With much respect to the author and all in the thread. This whole blog sounds like a typical News day where everyone says something and nothing gets done. Thats why I don’t watch news, and I am to that point with Appraiser Blogs. The main issue is two things; either the appraisal industry has no strong leadership to fight for the industry; or they are being told to be quiet. You can decide what that means. I am tired of hearing the victim attitude. Either we find good leaders, and/or go out and protest for our existence. Then again…if you follow the money you will have your answer. And all this happened because of one court case. Unbelievable. Where is the common sense?

    • Baggins Baggins says:

      And now Freddie is moving to artificial intelligence to assist with ‘unbaised’ outcomes, or something like that.

      What could go wrong? In this article; AI programs levy false accusations regarding things that never happened. Why does this sound so strangely familiar? Most people should not be trusted around large databases. They call this high functioning software artificial intelligence, because they’re luddites whom don’t understand technical details. It was an easy sell for the developers. We do not have AI, it’s not sentient, and it’s as ridiculous and mis informed as the programmers whom coded the operational peramiters in. The idea fails basic logical tests, centralized systems coded by biased humans, does not result in less bias, only less personal accountability.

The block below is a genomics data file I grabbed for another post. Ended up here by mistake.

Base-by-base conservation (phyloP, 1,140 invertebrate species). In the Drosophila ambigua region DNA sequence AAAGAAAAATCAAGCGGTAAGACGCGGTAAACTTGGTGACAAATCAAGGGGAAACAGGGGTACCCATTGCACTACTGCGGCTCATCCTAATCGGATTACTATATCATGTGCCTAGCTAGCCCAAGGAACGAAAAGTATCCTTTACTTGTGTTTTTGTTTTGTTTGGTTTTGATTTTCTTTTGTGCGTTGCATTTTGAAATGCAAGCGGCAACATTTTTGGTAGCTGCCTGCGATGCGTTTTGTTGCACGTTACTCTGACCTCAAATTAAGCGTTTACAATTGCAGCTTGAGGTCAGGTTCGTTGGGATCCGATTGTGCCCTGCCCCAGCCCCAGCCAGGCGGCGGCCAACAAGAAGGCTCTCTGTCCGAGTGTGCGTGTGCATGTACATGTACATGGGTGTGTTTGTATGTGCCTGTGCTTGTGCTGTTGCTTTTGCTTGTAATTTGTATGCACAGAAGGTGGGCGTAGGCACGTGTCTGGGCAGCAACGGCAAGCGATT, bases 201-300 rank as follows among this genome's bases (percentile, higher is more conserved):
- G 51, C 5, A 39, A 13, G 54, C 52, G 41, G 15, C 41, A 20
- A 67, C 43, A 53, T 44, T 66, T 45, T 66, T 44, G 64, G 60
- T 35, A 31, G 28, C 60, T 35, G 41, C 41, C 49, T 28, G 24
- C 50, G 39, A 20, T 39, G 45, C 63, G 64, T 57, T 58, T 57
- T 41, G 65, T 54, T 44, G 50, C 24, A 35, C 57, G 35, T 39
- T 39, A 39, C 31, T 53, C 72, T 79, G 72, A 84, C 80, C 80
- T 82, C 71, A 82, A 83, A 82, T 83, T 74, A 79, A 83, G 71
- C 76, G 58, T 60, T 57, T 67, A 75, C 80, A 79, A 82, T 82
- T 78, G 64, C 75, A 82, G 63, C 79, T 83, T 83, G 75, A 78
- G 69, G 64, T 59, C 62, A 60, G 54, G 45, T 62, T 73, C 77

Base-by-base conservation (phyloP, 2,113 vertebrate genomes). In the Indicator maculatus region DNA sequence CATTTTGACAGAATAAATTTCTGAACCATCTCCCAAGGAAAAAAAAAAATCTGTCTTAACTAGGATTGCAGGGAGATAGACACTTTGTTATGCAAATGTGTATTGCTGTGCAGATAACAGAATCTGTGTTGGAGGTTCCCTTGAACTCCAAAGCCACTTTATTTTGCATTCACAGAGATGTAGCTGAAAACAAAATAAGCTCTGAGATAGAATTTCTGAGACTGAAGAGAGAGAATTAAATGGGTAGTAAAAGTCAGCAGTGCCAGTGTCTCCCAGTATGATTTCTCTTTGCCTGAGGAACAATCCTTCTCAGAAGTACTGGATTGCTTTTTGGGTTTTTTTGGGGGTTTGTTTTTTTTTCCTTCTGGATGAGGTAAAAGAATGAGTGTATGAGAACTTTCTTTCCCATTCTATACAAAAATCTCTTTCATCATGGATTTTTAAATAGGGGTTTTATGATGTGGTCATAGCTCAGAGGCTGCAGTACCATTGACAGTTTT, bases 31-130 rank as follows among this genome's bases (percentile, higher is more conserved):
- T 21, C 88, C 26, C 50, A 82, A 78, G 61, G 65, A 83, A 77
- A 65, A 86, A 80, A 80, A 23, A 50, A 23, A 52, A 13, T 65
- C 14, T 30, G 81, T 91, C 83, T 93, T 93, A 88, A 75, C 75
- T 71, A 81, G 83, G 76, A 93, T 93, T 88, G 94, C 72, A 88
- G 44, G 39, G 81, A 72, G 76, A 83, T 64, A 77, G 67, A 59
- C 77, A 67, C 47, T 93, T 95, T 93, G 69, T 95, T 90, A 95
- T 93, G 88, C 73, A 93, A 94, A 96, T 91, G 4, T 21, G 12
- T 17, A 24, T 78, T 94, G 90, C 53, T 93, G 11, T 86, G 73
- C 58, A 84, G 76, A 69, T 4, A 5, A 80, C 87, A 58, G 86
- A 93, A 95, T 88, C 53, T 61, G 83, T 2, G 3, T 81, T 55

John, keeping the momentum going is as simple as forwarding them links to the appraisers blogs. It’s really that easy. It’s always just another news day. Every day of the week. Always turn the page, never stop.

  8. Abby Piper Higgins on Facebook Abby Piper Higgins on Facebook says:

    Just when you think it couldn’t get any worse…

  9. Joy Smith on Facebook Joy Smith on Facebook says:

    And less and less people will come into this industry and more and more are leaving. 🙁

  10. Avatar Frank Wilson says:

    I’ve seen the most outrageous sales prices in areas that attract first time homebuyers. They tend to be less knowledgable and have more people trying to take advantage of them.


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HUD’s Private Inquisitors Will Chill Protected Speech of Appraisers

by Jeremy Bagott time to read: 4 min